through presentations by Emory Douglas, former member of the Black Panther Party, and a representative of the Movement for Justice in El Barrio from New York.
Black Panthers: history of struggle
Emory drew a picture of the segregation suffered by black people in the United States and of the resistance constructed by them throughout the country. In the sixties and seventies, the Democratic Party took advantage of the majority of the population being illiterate to stay in power, using as a symbol the figure of a rooster. In response, the poor black population organized using the symbol of the Black Panther, in defence of their rights and citizenship.
The Black Panther Party went on to organize from below solutions to the problems caused by the neglect and segregation they were suffering. Examples included health
clinics, feeding programmes for those unable to buy food, and schools in the communities of Oakland, with a curriculum based on enabling critical thinking and related to the reality experienced by the students. The former Black Panther also recalled the important role of women, who were often the majority in community projects and assemblies. One of them [Rosa Parkes], Emory said, was the protagonist for the mobilization of the entire movement for the rights of black people, when she sat in the
front of a bus which was then reserved for whites, and refused to leave.
The Other Campaign in New York
A representative of the Movement for Justice in El Barrio, New York, a movement adherent to the Other Campaign, screened a video-message about the processes of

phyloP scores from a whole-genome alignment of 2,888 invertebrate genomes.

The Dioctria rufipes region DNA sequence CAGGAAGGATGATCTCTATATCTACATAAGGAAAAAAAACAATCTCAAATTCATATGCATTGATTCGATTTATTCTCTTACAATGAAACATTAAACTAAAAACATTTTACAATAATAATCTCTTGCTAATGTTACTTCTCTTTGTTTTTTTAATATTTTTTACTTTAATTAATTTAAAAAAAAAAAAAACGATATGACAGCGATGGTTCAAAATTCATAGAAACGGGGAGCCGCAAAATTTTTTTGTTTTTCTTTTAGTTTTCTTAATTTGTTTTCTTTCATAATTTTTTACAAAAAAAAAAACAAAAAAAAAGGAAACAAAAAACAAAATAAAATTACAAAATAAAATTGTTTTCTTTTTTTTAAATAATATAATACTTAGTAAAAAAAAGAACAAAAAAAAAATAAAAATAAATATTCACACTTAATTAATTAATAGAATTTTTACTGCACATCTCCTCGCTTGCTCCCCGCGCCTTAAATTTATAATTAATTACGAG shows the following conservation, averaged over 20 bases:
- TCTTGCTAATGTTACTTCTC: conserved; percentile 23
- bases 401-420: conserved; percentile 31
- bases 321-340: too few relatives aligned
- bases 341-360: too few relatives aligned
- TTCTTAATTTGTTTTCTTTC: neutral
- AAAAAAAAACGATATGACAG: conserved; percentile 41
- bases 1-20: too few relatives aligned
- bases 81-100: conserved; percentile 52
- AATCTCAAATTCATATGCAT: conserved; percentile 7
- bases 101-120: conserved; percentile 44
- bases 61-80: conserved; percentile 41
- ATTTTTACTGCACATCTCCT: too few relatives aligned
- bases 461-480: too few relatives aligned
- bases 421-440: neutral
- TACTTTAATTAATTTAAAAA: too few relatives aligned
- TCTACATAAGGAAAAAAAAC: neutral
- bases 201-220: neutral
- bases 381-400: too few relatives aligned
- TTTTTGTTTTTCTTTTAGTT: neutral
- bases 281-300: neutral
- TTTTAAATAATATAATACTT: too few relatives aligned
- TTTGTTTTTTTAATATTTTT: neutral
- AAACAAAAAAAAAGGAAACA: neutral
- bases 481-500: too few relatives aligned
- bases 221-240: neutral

resistance carried out in the city of New York, especially by Mexican migrants. The video is based on the principle that "the struggle for another world has no
boundaries" and shows the strategy of popular organization of this movement in the search for solutions to the problems they face in their daily lives, such as threats of
dispossession, homelessness, discrimination, and unemployment, among others.
Influenced by Zapatista strategy, the population organized in local committees and discussed their problems through assemblies, which united the community in the
search for solutions from below to their problems. At a time of coming together to discuss the ending of the Mayan calendar cycle and the beginning of a new era, a
Mexican migrant compañera testified in the video shown, saying that their struggle is also for a new calendar, "below and to the left", which respects the time of life and
not the time of money.
A "casino economy"
The Belgian sociologist François Houtart drew an analysis of the crisis in the process of capitalist production. He highlighted the contradiction between the falling of the
real productive economy as opposed to the rise of fictitious capital, based on speculation. It is, he says, a "casino economy". As an example of this scenario, he cited the increase suffered in recent years in the price of staple foods such as maize and beans. This increase is not due to a shortage in the market, but to speculative games.
Houtart said that in a world in which 20 percent of the population has 83 percent of all the existing wealth, it is left to the rest to organize and fight for another world. To
think about this, he rescued ideas such as the "common good", the transformation of social relations and the commodification of nature and the goods necessary to live.
Throughout the presentations, solidarity between struggles was frequently mentioned. One case was the opening of the session with the reading of a poem written by Meres-Sia, daughter of Emory. In the text, she recalled a time before countries and borders, when things were different: "Before we were you and me, we were us and we were one."
who say and those who do; the Zapatistas belong to the latter, and are an inspiration "to build another world," he added.